Minnesota employers added 7,800 jobs in March, a second straight month of strong growth thanks to big gains in education and health care, according to the state.

The state has now added 49,400 jobs over the past 12 months, a growth rate of 1.9 percent, which is well below the national rate of 2.3 percent, according to figures released Thursday by the Minnesota Department of Employment and Economic Development.

But the state has added 18,300 jobs since the start of February, the labor force is growing as more workers who had been on the sidelines decided to look for a job and the unemployment rate held steady at 3.7 percent, compared to a U.S. rate of 5.5 percent.

“Minnesota labor markets continued to show newfound strength,” said Steven Hine, the state labor market economist.

The state’s labor force is at an all-time high, with 3.02 million people now working. The labor force participation rate rose to 70.5 percent. The rise in that number over the past four months, a reversal of a downward trend since the mid-1990s, is difficult to explain, Hine said.

“This is a welcome but still short-term phenomenon,” he said. “I’d have to leave open the possibility that this is a statistical anomaly.”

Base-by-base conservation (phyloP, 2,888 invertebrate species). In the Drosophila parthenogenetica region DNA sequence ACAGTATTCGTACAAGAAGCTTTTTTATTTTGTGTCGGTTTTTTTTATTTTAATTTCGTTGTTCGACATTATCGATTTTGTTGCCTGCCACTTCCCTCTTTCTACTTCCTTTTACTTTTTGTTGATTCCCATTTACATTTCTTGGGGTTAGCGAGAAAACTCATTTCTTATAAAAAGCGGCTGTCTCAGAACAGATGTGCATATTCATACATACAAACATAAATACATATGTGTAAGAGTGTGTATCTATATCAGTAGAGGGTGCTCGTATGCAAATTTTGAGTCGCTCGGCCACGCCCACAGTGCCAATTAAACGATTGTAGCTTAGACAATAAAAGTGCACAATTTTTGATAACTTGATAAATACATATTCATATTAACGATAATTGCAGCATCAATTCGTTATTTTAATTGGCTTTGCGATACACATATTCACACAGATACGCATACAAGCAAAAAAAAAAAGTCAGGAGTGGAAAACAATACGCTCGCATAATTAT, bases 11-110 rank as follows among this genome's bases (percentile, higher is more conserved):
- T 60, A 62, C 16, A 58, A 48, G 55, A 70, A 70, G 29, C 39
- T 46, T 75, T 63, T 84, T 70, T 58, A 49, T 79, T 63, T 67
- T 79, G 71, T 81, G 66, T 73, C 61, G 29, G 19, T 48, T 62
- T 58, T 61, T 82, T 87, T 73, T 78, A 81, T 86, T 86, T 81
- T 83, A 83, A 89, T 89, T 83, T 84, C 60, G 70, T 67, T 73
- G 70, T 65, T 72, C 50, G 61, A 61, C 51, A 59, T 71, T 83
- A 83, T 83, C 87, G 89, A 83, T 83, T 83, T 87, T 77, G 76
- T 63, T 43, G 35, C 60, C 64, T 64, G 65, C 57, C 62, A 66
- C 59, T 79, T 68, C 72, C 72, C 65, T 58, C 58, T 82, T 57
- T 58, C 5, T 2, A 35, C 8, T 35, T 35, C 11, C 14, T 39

For years, the retirement of baby boomers has pushed the labor participation rate lower.

Private education and health care led all sectors in March, gaining 5,800 new jobs. Transportation and utilities added 1,700 jobs and local governments 1,400.

The blot on the March jobs report was a decline in professional and business services positions. The high-skilled professional, scientific and technical sector lost 900 jobs and management — a sector that represents corporate headquarters jobs — lost 1,400.

“Professional and business services had really been the strong source of our job growth for quite some time,” Hine said. “We’ve seen losses in four of the last five months. It’s the second consecutive decline that we’ve seen in the management component.”

Layoffs at Target and General Mills in the past 12 months have cost managers and directors their jobs, but the trend is larger than that, and not unique to Minnesota, said Paul DeBettignies, an IT recruiter in Minneapolis. Teams are getting bigger at companies in general, and fewer managers are necessary.

“I’d say even over the last two years, there are many less manager, director and above level positions in town,” DeBettignies said. “I think it is a trend. I don’t think it’s going to end any time soon.”

Unemployment among blacks in Minnesota, after dropping dramatically from 2011 to 2014, has been ticking upward in recent months, according to the state’s estimates. Joblessness among blacks rose to 12.4 percent in March.

Latino unemployment is dropping fast, however, to 5.1 percent in March, compared to 8.1 percent a year earlier.

All of the state’s urban areas gained jobs in the past 12 months. The MSA numbers rundown: Minneapolis-St. Paul (up 2.1 percent), Mankato (up 1.9 percent), St. Cloud (up 1.9 percent), Rochester (up 0.9 percent) and Duluth-Superior (up 0.3 percent).